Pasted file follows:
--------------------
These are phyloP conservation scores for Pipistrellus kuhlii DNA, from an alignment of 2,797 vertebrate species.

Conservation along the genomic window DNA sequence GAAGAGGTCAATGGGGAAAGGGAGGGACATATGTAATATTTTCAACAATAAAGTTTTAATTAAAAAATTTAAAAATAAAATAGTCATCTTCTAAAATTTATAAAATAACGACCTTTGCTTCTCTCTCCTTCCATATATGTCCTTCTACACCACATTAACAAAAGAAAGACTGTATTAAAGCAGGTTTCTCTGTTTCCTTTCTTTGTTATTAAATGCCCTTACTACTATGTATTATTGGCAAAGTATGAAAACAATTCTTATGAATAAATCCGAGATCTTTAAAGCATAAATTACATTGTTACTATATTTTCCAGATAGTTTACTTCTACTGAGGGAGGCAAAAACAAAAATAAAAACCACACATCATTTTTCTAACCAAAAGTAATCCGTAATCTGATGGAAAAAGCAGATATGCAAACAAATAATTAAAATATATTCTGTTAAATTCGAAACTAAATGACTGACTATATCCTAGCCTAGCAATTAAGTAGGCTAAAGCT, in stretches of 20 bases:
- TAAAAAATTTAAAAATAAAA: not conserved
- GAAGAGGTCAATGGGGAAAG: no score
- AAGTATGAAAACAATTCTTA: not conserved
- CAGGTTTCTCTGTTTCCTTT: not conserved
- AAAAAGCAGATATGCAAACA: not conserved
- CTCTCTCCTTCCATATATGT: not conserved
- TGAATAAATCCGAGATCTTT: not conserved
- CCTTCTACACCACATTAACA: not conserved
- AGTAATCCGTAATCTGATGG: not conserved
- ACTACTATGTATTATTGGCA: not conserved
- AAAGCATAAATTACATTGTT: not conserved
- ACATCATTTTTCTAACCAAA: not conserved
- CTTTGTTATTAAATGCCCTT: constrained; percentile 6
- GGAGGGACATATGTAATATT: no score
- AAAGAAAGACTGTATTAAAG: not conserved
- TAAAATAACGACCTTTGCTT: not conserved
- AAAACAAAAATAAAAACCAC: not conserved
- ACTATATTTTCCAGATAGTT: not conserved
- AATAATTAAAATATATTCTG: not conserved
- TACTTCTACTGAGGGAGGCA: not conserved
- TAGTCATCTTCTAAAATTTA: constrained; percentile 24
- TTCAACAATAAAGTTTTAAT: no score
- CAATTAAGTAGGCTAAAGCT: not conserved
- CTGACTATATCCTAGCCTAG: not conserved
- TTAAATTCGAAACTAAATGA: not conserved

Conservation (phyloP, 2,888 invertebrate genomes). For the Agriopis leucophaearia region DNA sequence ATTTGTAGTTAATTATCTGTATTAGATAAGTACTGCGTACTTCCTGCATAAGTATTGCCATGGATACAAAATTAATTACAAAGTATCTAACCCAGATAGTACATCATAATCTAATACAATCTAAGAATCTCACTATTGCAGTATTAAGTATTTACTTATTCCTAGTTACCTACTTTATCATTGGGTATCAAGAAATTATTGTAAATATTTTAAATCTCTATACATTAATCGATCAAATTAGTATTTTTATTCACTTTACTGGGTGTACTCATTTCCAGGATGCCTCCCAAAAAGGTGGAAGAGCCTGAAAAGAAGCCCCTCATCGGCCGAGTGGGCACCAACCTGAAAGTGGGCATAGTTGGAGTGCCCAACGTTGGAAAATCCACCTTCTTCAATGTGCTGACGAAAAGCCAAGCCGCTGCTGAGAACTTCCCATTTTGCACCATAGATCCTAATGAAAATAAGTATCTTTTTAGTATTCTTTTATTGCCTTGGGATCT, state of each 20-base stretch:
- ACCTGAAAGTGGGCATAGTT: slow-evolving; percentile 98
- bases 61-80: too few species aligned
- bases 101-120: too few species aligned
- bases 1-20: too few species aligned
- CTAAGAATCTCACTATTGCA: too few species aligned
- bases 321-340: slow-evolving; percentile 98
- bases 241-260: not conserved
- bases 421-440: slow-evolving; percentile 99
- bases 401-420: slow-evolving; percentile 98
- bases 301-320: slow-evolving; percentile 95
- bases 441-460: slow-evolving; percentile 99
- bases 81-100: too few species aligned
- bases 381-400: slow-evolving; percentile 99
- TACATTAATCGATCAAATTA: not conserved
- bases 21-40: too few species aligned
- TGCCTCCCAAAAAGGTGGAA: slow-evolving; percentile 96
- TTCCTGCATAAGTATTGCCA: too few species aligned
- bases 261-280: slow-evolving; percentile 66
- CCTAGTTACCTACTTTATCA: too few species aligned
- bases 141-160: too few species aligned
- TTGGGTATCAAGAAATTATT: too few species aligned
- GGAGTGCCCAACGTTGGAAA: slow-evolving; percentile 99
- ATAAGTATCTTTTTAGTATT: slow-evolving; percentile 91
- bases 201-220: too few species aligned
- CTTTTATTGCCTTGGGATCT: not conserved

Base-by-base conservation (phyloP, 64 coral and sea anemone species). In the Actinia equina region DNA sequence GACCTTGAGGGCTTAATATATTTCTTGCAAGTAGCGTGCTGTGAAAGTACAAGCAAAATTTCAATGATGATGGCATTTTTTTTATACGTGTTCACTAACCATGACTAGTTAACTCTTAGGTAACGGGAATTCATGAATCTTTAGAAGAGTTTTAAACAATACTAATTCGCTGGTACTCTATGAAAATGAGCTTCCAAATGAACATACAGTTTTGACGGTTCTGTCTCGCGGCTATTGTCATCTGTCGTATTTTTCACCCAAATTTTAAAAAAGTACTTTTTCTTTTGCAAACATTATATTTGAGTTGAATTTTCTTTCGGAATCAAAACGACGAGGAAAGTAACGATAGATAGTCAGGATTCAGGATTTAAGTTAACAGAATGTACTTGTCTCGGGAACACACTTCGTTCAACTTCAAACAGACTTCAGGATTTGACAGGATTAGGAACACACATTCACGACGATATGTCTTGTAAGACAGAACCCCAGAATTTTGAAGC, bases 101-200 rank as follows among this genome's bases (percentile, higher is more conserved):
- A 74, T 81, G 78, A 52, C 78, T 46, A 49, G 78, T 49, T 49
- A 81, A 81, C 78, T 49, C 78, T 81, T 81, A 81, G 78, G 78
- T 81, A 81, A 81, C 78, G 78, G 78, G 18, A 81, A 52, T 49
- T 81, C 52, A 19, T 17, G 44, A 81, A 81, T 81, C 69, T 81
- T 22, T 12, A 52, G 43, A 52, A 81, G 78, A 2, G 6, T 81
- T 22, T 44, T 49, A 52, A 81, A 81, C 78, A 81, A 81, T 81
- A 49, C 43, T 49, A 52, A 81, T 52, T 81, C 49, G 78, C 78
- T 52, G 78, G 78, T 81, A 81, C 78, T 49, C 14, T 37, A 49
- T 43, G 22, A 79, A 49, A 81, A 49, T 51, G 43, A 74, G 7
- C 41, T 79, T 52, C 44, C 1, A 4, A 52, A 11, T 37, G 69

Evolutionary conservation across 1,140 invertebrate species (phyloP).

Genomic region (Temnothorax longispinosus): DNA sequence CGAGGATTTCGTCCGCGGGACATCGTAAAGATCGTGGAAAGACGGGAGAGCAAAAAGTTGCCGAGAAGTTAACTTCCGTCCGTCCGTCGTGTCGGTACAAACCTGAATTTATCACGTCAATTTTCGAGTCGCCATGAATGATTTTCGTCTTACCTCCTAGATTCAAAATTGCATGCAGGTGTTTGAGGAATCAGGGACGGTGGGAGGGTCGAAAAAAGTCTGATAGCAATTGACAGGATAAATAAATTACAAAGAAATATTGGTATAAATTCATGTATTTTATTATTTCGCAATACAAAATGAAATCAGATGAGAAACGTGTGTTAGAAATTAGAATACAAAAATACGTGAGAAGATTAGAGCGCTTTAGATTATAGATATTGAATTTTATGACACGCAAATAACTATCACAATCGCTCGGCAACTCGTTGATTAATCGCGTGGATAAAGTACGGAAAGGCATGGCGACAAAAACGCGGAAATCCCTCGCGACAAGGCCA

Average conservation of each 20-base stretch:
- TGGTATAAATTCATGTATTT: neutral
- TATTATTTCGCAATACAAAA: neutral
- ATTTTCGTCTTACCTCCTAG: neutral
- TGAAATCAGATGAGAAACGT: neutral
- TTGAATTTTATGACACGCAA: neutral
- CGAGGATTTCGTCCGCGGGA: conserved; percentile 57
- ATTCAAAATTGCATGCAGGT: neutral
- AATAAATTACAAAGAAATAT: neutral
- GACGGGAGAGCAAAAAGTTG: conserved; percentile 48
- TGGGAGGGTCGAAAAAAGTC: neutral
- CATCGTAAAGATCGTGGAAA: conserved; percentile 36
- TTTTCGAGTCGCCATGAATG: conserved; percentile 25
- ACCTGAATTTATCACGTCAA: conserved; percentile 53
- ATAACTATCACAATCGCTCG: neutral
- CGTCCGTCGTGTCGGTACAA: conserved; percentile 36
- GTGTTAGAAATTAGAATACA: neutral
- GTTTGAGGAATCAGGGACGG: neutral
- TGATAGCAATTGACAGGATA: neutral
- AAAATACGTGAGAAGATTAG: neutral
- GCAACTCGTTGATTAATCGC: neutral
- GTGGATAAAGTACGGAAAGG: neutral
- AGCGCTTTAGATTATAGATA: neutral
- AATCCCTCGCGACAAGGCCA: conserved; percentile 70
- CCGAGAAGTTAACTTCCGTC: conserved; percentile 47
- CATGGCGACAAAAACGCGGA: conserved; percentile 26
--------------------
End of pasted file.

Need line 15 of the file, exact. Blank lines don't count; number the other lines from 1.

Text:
- CTTTGTTATTAAATGCCCTT: constrained; percentile 6